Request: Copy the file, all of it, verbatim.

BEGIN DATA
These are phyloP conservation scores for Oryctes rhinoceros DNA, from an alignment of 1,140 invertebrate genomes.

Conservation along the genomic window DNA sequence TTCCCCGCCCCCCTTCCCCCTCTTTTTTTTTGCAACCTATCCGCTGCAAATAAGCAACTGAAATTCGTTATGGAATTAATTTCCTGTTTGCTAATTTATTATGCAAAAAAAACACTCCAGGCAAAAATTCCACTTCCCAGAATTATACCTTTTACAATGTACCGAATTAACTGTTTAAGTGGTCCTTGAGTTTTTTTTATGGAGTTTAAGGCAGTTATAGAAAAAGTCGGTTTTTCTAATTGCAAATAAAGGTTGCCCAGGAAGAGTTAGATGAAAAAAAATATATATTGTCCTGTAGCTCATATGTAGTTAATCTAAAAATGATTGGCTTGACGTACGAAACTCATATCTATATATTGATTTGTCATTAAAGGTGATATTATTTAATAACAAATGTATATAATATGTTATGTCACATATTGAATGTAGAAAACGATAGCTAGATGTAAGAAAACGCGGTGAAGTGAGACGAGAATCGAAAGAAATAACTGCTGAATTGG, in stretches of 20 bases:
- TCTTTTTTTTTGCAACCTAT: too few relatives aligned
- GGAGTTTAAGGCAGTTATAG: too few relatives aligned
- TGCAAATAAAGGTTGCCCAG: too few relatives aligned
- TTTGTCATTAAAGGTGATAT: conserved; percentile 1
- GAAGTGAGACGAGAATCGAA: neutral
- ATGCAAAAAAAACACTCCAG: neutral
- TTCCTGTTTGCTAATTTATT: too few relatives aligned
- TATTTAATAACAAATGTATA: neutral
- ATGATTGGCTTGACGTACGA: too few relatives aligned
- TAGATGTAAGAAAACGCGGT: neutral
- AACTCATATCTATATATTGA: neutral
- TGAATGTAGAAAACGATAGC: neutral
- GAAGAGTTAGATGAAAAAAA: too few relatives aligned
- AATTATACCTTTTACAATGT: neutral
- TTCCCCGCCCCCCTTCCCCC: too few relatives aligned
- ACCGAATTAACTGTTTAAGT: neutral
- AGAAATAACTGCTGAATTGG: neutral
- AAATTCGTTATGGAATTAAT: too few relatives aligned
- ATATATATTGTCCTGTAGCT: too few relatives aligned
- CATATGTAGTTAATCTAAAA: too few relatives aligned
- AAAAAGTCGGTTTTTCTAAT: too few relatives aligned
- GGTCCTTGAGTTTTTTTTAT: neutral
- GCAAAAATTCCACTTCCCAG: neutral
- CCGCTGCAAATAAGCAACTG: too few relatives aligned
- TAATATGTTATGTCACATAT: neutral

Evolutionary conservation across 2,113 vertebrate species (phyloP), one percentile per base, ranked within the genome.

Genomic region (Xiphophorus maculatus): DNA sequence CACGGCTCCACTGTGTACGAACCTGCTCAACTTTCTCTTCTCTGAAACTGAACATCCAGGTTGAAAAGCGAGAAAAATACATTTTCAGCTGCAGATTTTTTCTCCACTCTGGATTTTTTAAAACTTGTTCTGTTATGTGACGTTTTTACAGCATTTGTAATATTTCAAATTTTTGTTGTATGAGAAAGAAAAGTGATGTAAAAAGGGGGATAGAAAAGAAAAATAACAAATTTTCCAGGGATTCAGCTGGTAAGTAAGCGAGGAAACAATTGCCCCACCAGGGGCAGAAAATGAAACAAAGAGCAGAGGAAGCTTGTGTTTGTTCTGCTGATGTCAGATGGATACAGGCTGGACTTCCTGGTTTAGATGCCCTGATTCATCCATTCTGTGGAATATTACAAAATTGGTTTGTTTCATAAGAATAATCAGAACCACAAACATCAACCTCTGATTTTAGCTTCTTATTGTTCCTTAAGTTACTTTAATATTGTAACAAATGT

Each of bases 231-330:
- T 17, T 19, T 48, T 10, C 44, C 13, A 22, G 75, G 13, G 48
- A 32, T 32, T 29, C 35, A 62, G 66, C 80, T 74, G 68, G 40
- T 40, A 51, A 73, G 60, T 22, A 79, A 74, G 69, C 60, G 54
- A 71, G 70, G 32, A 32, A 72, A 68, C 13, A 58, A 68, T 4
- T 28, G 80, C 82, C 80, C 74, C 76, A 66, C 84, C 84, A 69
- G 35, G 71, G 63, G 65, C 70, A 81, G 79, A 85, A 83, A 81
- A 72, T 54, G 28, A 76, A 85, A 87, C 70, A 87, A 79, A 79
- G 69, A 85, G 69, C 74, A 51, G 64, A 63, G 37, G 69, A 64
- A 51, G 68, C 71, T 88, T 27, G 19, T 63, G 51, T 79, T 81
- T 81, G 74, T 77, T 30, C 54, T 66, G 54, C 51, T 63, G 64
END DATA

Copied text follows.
These are phyloP conservation scores for Oryctes rhinoceros DNA, from an alignment of 1,140 invertebrate genomes.

Conservation along the genomic window DNA sequence TTCCCCGCCCCCCTTCCCCCTCTTTTTTTTTGCAACCTATCCGCTGCAAATAAGCAACTGAAATTCGTTATGGAATTAATTTCCTGTTTGCTAATTTATTATGCAAAAAAAACACTCCAGGCAAAAATTCCACTTCCCAGAATTATACCTTTTACAATGTACCGAATTAACTGTTTAAGTGGTCCTTGAGTTTTTTTTATGGAGTTTAAGGCAGTTATAGAAAAAGTCGGTTTTTCTAATTGCAAATAAAGGTTGCCCAGGAAGAGTTAGATGAAAAAAAATATATATTGTCCTGTAGCTCATATGTAGTTAATCTAAAAATGATTGGCTTGACGTACGAAACTCATATCTATATATTGATTTGTCATTAAAGGTGATATTATTTAATAACAAATGTATATAATATGTTATGTCACATATTGAATGTAGAAAACGATAGCTAGATGTAAGAAAACGCGGTGAAGTGAGACGAGAATCGAAAGAAATAACTGCTGAATTGG, in stretches of 20 bases:
- TCTTTTTTTTTGCAACCTAT: too few relatives aligned
- GGAGTTTAAGGCAGTTATAG: too few relatives aligned
- TGCAAATAAAGGTTGCCCAG: too few relatives aligned
- TTTGTCATTAAAGGTGATAT: conserved; percentile 1
- GAAGTGAGACGAGAATCGAA: neutral
- ATGCAAAAAAAACACTCCAG: neutral
- TTCCTGTTTGCTAATTTATT: too few relatives aligned
- TATTTAATAACAAATGTATA: neutral
- ATGATTGGCTTGACGTACGA: too few relatives aligned
- TAGATGTAAGAAAACGCGGT: neutral
- AACTCATATCTATATATTGA: neutral
- TGAATGTAGAAAACGATAGC: neutral
- GAAGAGTTAGATGAAAAAAA: too few relatives aligned
- AATTATACCTTTTACAATGT: neutral
- TTCCCCGCCCCCCTTCCCCC: too few relatives aligned
- ACCGAATTAACTGTTTAAGT: neutral
- AGAAATAACTGCTGAATTGG: neutral
- AAATTCGTTATGGAATTAAT: too few relatives aligned
- ATATATATTGTCCTGTAGCT: too few relatives aligned
- CATATGTAGTTAATCTAAAA: too few relatives aligned
- AAAAAGTCGGTTTTTCTAAT: too few relatives aligned
- GGTCCTTGAGTTTTTTTTAT: neutral
- GCAAAAATTCCACTTCCCAG: neutral
- CCGCTGCAAATAAGCAACTG: too few relatives aligned
- TAATATGTTATGTCACATAT: neutral

Evolutionary conservation across 2,113 vertebrate species (phyloP), one percentile per base, ranked within the genome.

Genomic region (Xiphophorus maculatus): DNA sequence CACGGCTCCACTGTGTACGAACCTGCTCAACTTTCTCTTCTCTGAAACTGAACATCCAGGTTGAAAAGCGAGAAAAATACATTTTCAGCTGCAGATTTTTTCTCCACTCTGGATTTTTTAAAACTTGTTCTGTTATGTGACGTTTTTACAGCATTTGTAATATTTCAAATTTTTGTTGTATGAGAAAGAAAAGTGATGTAAAAAGGGGGATAGAAAAGAAAAATAACAAATTTTCCAGGGATTCAGCTGGTAAGTAAGCGAGGAAACAATTGCCCCACCAGGGGCAGAAAATGAAACAAAGAGCAGAGGAAGCTTGTGTTTGTTCTGCTGATGTCAGATGGATACAGGCTGGACTTCCTGGTTTAGATGCCCTGATTCATCCATTCTGTGGAATATTACAAAATTGGTTTGTTTCATAAGAATAATCAGAACCACAAACATCAACCTCTGATTTTAGCTTCTTATTGTTCCTTAAGTTACTTTAATATTGTAACAAATGT

Each of bases 231-330:
- T 17, T 19, T 48, T 10, C 44, C 13, A 22, G 75, G 13, G 48
- A 32, T 32, T 29, C 35, A 62, G 66, C 80, T 74, G 68, G 40
- T 40, A 51, A 73, G 60, T 22, A 79, A 74, G 69, C 60, G 54
- A 71, G 70, G 32, A 32, A 72, A 68, C 13, A 58, A 68, T 4
- T 28, G 80, C 82, C 80, C 74, C 76, A 66, C 84, C 84, A 69
- G 35, G 71, G 63, G 65, C 70, A 81, G 79, A 85, A 83, A 81
- A 72, T 54, G 28, A 76, A 85, A 87, C 70, A 87, A 79, A 79
- G 69, A 85, G 69, C 74, A 51, G 64, A 63, G 37, G 69, A 64
- A 51, G 68, C 71, T 88, T 27, G 19, T 63, G 51, T 79, T 81
- T 81, G 74, T 77, T 30, C 54, T 66, G 54, C 51, T 63, G 64